• They are downsizing in the company where I work. It will be clear within weeks if me and my coworkers will be made redundant or not. Coworkers with kids worry so much. But I do not. I am not responsible for anybody else so I can afford not to earn anything for a while. And I don’t mind finding another job even if far away from home. Being childfree gives me flexibility.
  • It is our busy season at work now. My coworkers with kids are always so nervouse at four, the high time, when they leave the office and pick up their kids in kindergarden. I realized it is quite nice — always to be able to finish work without the pressure of time.
  • We started to dream about our next holidays. Our favorites so far are: Malaysia; Japan; Australia; USA; Canada. We love traveling so much!
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What was (or is) on your list of positive things for the period when you started a New Life? All ideas welcome! They will help me and the others who read Pamela’s blog. Lots of love from sLOVEnia, Klara

Editor’s note: I found Klara’s depiction of looking beyond the darkness inspiring. The idea that many thousands of days await us makes me all the more committed to living each day better than the last.

p.s. One of the other many things I learned from Klara — as her signature above demonstrates –is that Slovenia is the only country with the word “love” in it. If this beautiful “Ex-Yu” country is not on your list of destinations, it should be.


Guest Post, Tapestry of Voices 8 Replies to “The Next 15,000 Days”
Pamela Tsigdinos
Pamela Tsigdinos
Writer, blogger and, oh, yeah, infertility survivor. My memoir, Silent Sorority, tells the whole story. There's a movie in there somewhere. Given the quirkiness needed to relate it all I'm thinking Jennifer Lawrence would be a good fit.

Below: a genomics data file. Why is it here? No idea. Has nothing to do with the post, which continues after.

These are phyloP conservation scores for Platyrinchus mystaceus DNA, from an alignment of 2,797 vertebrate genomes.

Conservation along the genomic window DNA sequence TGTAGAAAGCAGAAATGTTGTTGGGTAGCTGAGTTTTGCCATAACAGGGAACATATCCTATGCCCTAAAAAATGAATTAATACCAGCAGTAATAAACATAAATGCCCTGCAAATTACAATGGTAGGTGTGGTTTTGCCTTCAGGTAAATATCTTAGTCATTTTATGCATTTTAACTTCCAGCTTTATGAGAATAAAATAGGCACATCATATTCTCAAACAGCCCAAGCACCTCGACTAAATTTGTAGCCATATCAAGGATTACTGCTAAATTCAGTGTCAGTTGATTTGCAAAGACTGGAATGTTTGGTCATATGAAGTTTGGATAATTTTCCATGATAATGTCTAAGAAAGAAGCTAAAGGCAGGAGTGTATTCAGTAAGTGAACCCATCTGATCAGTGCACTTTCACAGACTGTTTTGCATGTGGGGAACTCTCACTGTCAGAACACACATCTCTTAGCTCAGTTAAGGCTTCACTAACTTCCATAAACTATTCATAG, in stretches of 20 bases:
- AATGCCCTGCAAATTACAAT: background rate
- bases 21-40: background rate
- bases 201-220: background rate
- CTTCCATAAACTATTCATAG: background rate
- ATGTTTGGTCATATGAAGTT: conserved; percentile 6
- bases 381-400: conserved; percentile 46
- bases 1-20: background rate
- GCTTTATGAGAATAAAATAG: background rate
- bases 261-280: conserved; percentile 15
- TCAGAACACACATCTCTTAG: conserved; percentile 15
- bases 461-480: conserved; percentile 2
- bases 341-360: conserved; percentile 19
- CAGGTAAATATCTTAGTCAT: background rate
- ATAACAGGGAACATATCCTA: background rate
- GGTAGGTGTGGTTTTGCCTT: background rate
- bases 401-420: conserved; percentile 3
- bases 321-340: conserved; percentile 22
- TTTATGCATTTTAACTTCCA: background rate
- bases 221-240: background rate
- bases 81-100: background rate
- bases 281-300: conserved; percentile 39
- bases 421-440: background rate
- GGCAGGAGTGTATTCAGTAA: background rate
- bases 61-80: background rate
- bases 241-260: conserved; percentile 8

8 thoughts on “The Next 15,000 Days

    Author’s gravatar

    What a beautiful, touching story… I wish you all the best…

    Author’s gravatar

    I have been visiting this site for many months, but have never left a comment. I just wanted to say thank you for sharing your experience. In the world of IVF I am considered young (28). We have been trying for years. I knew it would be difficult, so we started early. I also made myself a similar promise of, “This would be the last time” this fall. I have stuck to my guns and have not attempted another treatment.
    I am not in the positive outlook stage yet, but I hope to be there soon. Thank you for reminding me there is light at the end of the tunnel. I also married the love of my life and my best friend. We are thankful for each other everyday. You are right, it is time to focus on each other and on all the wonderful things in our lives.
    Thank you again

    Author’s gravatar